Safety appears to be DJI’s second highest priority with the Mavic 2 series. They are not the first to hit the market with all-direction obstacle avoidance sensors, and those sensors are only all active in certain modes, but they are there. There is also a landing light, so you can see the ground clearly when landing in the dark. Of course, that’s within the FAA’s allowable twilight flight allowances, right?
In the event of a collision, the motor overload identification brings all of the propellers to a stop very quickly. We put this to the test, our conclusion is that you’ll still have very sore fingers if you come into contact with a spinning prop, but the motors halt before they’d cause serious harm, to you or themselves. If you were wondering, we tested by trying to take-off with one motor in taller grass. The motor was able to spin up, but the grass was enough resistance at take-off power to trigger the over-load – all props stopped almost instantly.
The remote control is almost exactly the same size and shape as the original Mavic Pro. It has the same folding arms to hold your mobile device, same folding antenna at the top and a small LCD display on front with all the most important flight telemetry. It has the removable joysticks first found on the Mavic Air as well.
This iteration of the remote has a three stage switch on the right hand side that swaps between flight modes. Marked T P S, you’re looking at Sport mode, to get up to 45mph, Tripod mode for super slow, safe and stable flight, and P-mode, offering the default GPS and obstacle avoidance sensor enabled flight.
(Updates since initial launch of this review in October 2018.)
December, 2018: DJI launched the DJI Mavic 2 Enterprise. Using the same base frame, they updated some internals and added accessories to make a solid search and rescue drone. A few weeks later they launched the dual camera version of this new Enterprise drone, providing an infrared camera for all your inspection needs. DJI still has the Matrice 200 series for enterprise operations that allow a larger drone to take tot he sky, but the new Mavic 2 Enterprise offerings are vastly more portable for constrained operations.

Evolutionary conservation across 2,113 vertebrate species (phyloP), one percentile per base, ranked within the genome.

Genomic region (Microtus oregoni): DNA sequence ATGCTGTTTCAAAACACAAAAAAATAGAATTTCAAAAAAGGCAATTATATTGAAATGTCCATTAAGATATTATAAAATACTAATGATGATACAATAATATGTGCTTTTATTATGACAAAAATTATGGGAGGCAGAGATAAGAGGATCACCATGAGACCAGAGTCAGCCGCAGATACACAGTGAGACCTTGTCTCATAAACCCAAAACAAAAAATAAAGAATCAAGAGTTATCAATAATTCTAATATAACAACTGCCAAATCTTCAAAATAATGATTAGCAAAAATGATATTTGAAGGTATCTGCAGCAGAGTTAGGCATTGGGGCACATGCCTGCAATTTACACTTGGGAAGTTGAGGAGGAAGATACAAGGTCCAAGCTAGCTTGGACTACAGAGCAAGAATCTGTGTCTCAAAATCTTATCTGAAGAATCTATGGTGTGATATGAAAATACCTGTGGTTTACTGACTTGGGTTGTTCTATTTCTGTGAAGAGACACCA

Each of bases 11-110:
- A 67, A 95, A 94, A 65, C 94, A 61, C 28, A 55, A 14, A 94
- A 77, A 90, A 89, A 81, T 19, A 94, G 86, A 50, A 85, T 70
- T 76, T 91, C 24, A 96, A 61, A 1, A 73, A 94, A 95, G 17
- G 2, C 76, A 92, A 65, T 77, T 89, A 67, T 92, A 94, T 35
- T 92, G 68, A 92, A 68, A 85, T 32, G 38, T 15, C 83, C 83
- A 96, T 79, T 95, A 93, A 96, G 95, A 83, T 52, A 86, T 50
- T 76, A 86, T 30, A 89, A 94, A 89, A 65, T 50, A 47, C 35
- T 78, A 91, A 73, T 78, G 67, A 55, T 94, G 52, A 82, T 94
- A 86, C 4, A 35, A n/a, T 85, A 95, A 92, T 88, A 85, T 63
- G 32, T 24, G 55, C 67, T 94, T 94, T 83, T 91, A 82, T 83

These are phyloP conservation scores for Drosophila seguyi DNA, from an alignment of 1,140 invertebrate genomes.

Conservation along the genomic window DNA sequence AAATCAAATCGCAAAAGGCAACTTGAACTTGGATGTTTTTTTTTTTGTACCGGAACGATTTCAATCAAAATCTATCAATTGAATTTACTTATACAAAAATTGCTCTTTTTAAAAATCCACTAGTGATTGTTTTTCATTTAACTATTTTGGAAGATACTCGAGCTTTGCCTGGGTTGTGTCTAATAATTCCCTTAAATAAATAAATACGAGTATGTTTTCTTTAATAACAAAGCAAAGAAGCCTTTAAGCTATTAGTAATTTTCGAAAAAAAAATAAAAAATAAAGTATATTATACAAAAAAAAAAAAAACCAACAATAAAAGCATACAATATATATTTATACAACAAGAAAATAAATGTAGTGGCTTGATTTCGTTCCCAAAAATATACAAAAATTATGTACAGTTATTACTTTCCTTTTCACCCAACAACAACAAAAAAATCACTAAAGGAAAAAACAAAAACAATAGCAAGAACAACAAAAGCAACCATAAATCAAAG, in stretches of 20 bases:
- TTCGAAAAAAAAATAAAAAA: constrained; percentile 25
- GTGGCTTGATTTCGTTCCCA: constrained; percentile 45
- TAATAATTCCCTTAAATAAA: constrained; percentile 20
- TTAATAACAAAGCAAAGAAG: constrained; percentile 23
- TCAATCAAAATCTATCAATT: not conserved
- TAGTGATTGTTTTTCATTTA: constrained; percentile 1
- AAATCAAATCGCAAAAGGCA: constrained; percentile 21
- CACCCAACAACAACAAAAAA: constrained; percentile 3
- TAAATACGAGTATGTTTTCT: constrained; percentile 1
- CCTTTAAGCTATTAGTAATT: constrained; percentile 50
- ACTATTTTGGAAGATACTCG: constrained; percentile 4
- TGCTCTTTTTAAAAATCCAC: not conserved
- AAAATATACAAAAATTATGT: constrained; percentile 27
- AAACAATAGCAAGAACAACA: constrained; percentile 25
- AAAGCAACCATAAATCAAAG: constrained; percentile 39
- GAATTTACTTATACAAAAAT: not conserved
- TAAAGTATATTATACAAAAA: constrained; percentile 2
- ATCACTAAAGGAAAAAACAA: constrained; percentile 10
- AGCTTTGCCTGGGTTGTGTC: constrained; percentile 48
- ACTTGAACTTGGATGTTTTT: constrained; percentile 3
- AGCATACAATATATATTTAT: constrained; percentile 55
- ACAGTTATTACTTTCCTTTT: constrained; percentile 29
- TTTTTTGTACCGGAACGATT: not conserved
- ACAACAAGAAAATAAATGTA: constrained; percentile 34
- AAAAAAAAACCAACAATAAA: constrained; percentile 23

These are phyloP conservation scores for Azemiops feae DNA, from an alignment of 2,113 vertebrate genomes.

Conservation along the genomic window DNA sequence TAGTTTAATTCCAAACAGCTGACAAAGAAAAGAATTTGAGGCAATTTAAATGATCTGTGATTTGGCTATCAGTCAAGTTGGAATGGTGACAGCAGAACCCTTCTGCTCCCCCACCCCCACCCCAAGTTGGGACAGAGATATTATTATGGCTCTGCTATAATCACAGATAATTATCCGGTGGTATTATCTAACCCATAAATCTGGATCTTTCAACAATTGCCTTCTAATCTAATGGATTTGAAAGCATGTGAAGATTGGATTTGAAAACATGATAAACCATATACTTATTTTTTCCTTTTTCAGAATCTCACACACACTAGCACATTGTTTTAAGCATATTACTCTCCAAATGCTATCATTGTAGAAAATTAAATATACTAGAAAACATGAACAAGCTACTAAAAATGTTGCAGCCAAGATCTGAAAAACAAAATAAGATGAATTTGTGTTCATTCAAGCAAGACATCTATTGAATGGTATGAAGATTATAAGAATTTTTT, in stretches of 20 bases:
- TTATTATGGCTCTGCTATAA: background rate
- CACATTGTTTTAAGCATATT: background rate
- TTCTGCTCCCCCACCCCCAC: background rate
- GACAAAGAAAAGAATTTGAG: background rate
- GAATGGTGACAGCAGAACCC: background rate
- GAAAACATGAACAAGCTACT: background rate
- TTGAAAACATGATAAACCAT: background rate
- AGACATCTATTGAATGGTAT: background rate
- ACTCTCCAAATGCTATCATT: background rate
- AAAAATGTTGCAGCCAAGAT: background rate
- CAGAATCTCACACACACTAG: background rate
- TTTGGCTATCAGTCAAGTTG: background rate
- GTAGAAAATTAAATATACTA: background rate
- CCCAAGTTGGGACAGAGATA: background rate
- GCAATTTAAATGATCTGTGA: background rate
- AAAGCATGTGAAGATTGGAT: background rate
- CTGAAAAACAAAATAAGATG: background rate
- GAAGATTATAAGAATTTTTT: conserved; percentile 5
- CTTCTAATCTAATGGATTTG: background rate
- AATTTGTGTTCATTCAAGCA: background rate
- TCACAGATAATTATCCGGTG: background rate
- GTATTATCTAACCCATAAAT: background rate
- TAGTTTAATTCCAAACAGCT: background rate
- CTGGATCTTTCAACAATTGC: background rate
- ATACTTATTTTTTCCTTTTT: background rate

January, 2019: DJI launched the DJI Mavic Smart Controller for most OcuSync drones. This new Mavic remote pack a built-in display with all the required features you’d find from your connected smartphone. That said, the remote itself is simplified from the standard Mavic Pro, Mavic 2 Pro or Mavic 2 Zoom remotes, as there is a built-in full color display, they’ve removed the small basic LCD panel some of us have come to appreciate. Love it or not, this is the best remote you can get for your Mavic drone.
Summer 2020: Your DJI Mavic 2 drones have new firmware ready that will increase your connectivity range. After the launch of the DJI Mavic Air 2 proved that OcuSync 2.0 can connect at even greater distances, the Mavic 2 Pro and Mavic 2 Zoom can now also connect up to 10KM, or about 6.2 miles.
April 2021: The new DJI Air 2S has the same size of camera as the Mavic 2 Pro, has a digital zoom that can keep up with the Mavic 2 Zoom, and costs less than either of the two. Better yet, the Air 2S rocks updated versions of most of the camera modes, plus Ocusync 3.0, which is good for up to 12KM, about 7.5 miles. The Mavic 2 drones as are still larger, stronger, and have more safety features, but the Air 2S may be better for you.
Know before you fly: Drone Laws
In the air, you may feel some similarities to the original Mavic Pro, but we find the new Mavic 2 series a fun new flight experience.
The first thing you’ll likely notice, the Mavic 2 drones are fast. Granted, the Mavic Pro and Mavic Air are just shy of the top speed of the Mavic 2 line. They all top out just over 40mph. The real value here is the speeds you’ll see while shooting absolutely stable video. We found both the Mavic Pro and the Mavic Air to coast along at about 17-19 mph, so we were amazed to see a little over 30mph from the Mavic 2.